#1
I'm just here to post something that I have discovered that works for me really well. For the longest time I've been trying to find a way to beef up a single tracked direct input recording. Every little "Trick" I've found on the internet still makes my guitar tracks sound weak and not full. The way I have fixed this problem is that i copy and paste the track so that it's on SIX different tracks. I pan them: 100% Left. 40% Left. 20% Left. 100% Right. 40% right. and 20% left. After doing the panning like this, the volume will be extremely high, so you're going to ave to adjust the volume of each track accordingly. I also add a LITTLE bit more drive/gain to each individual track. This trick works for me and I hope it is useful for all of you c:
#2
I am fairly sure you're just making the track louder. It's remotely possible that crosstalk between speakers/ears might help it sound bigger, but realistically it's just louder. Double tracking is the way forward.
#3
I'm kinda new to recording. I was just posting because this seems to work for me i mean, it sounds nice and it feels really thick to me i know double tracking is the way to go, but for some songs it can be fairly difficult
#4
It doesn't work.

Sorry to burst your bubble. All you're doing by copying and pasting is making the track louder, each copy gives a few DB boost, all you're doing it making it louder AND reducing stereo field. No matter how far you pan two identical part's they'll still be mono, simply because the same thing is coming out of both speakers.

If you're not going to double track, then don't bother. Sorry to be harsh, but it's just gotta be done. If you can't double track your parts, then you need to learn them better!
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#5
I'm a big fan of adding a million layers but I'm going to play devil's advocate...

IF you can't add different tracks because you don't know your own song.... then no one can help you :P BUT I can see how it's possible that you're stuck with one good sounding track because the guitarist left town or you have work to do and can't get the artist to record again...

I would say put two tracks on each side. On each side you'll have two tracks with your basic tone that you're going for.... For each other track you can go a bit crazy. For example put a high pass filter and a delay on one and an octave fuzz and a phaser on the other one. That way the effects are going to be semi obvious without taking away from the original tone, no matter what it may be.

But yeah... record your lines a million times
#6
I understand where you guys are coming from. But like whenever i tell anyone i'm recording we need to double/triple/quad track they give me all kinds of excuses and we always end up only doing one track. But thank you guys for giving me a better understanding that what i was doing was incorrect! From now on im going to be like "Double track or gtfo"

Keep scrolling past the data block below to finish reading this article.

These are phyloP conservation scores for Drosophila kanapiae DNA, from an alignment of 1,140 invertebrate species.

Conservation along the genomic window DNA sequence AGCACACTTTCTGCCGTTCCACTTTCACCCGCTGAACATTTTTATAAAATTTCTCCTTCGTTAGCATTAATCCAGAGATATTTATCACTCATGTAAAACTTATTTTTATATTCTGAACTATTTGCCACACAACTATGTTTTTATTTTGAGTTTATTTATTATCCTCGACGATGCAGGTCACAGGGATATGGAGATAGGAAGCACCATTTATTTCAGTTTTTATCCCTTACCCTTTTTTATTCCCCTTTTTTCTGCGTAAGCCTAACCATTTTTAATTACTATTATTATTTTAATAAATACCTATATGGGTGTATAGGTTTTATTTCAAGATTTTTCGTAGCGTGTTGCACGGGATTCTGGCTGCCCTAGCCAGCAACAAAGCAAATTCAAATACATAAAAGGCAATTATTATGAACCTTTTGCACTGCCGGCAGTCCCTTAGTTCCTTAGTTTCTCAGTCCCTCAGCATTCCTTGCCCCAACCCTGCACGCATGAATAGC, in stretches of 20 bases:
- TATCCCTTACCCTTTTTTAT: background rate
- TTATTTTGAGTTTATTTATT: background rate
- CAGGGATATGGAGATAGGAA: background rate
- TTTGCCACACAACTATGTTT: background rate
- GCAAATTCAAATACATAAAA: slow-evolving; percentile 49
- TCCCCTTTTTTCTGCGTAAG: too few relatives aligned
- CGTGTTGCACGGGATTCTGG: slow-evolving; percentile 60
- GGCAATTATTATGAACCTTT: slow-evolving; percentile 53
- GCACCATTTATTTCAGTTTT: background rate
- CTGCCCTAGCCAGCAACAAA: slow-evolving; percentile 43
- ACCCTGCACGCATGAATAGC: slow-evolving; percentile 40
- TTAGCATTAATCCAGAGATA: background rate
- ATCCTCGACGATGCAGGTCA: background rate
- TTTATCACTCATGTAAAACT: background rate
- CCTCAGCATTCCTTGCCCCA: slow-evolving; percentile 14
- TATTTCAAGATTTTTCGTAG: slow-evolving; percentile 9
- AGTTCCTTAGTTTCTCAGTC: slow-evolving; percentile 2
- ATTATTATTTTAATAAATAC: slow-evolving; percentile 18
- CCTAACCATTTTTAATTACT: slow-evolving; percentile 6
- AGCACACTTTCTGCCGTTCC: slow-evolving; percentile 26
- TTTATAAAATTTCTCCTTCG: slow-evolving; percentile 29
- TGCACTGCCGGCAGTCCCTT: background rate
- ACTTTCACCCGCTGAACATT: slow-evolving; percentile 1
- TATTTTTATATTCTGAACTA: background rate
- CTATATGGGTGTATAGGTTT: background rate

#7
Quote by BrandonATFT
I understand where you guys are coming from. But like whenever i tell anyone i'm recording we need to double/triple/quad track they give me all kinds of excuses and we always end up only doing one track. But thank you guys for giving me a better understanding that what i was doing was incorrect! From now on im going to be like "Double track or gtfo"

Triple/Quad is meh, unless they're super tight then it'll probably make it sound messier so it's not worth it. If they can't play consistently enough to double track they have no business being in a studio of any sort.
#8
Quote by BrandonATFT
I understand where you guys are coming from. But like whenever i tell anyone i'm recording we need to double/triple/quad track they give me all kinds of excuses and we always end up only doing one track. But thank you guys for giving me a better understanding that what i was doing was incorrect! From now on im going to be like "Double track or gtfo"


You should really be doing plenty of takes anyway, so just get them to do a couple more and you'll get a second track from it without them even knowing

EDIT but if you want to be honest then get them to play you some of their favourite heavier songs and show them that they are all double tracked (they pretty much will be every time...)
Last edited by tim_mop at Nov 20, 2013,
#9
Try this:

Copy and paste the track, and pan each to a side, like you were saying.

Pitch-shift one up 2 cents. Pitch-shift the other down 2 cents.

Delay one of them somewhere in the neighbourhood of 10 ms.

It won't be the same as real double-tracking, but it won't be the same as what you were talking about either. I've used that technique to fatten up vocals before quite successfully. I think I've done it on guitars too.

CT
Could I get some more talent in the monitors, please?

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